Dr. Ruth Puffer of the United States (1907-2002) was a biostatistician and public health professional. She pursued graduate studies at Johns Hopkins School of Hygiene and Harvard School of Public Health and received a Doctor of Public Health degree from Harvard University in 1943. In 1933 she became Director of Statistical Services in the Department of Public Health for the state of Tennessee. Between 1953-1970, Dr. Puffer served as Chief of the Department of Health Statistics of the Pan American Health Organization (PAHO), where she was the prime mover behind the Inter-American Investigation of Childhood Mortality that PAHO. During that period, she conducted two important research studies: Patterns of Urban Mortality (1967) and Patterns of Morality in Childhood (1973). Today, both studies are still considered path-breaking classics of scientific literature and have had an undeniable impact on health services throughout the hemisphere.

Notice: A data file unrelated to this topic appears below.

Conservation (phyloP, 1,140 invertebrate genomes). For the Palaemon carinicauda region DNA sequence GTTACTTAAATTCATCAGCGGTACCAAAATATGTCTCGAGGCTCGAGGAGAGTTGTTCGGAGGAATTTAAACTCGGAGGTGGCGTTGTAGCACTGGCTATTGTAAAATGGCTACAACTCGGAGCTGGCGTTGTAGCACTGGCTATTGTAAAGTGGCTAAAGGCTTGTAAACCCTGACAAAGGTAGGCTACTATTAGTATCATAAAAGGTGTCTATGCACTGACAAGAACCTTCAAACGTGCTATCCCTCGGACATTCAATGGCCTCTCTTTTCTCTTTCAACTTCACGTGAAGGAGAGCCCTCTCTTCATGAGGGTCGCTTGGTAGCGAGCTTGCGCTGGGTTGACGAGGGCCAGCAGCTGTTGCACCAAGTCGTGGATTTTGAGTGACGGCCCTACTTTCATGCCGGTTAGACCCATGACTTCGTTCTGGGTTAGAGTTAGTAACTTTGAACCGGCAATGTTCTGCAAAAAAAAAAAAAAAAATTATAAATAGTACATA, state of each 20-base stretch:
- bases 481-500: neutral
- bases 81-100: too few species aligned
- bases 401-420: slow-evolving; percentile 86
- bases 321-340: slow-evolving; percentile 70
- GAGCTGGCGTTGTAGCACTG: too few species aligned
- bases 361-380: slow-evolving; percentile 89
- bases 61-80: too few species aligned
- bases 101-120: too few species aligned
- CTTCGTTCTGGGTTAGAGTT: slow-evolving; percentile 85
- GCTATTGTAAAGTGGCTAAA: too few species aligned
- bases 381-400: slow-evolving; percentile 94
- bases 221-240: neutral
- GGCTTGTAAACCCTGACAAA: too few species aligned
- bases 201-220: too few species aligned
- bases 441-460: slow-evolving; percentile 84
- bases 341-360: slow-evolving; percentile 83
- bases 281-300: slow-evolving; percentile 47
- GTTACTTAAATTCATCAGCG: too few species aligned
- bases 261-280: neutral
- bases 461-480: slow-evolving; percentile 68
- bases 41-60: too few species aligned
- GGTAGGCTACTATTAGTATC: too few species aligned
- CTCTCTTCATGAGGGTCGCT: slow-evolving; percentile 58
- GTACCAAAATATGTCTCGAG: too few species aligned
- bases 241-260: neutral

She was an active member to the American Public Health Association (APHA) and served as its vice president and fellow in the American Statistical Association Dr. Puffer semiretired in 1970 but continued to work as a health consultant in Washington, D.C., the Americas, India, and Indonesia. She wrote several books and papers on public health. In 1970 Dr. Puffer received the Centennial Award for her outstanding service in public health, from the State of Tennessee. In the same year, she was presented an honorary Doctor of Science degree from Smith College. Dr. Puffer received the Abraham Horwitz Award for Inter-American Health given by the Pan American Health Foundation (PAHEF) in 1978.
Dr. Ruth Rice Puffer died on September 2, 2002, in McMinnville, Oregon. She was 95.
A posthumous award recognition was given to her outstanding professional career on December 2, 2002 in Washington, D. C., during the 100th anniversary of the Pan American Health Organization. Dr. Puffer was among the 12 individuals selected as Public Health Heroes and Heroines, in recognition of the invaluable health contributions in the region.
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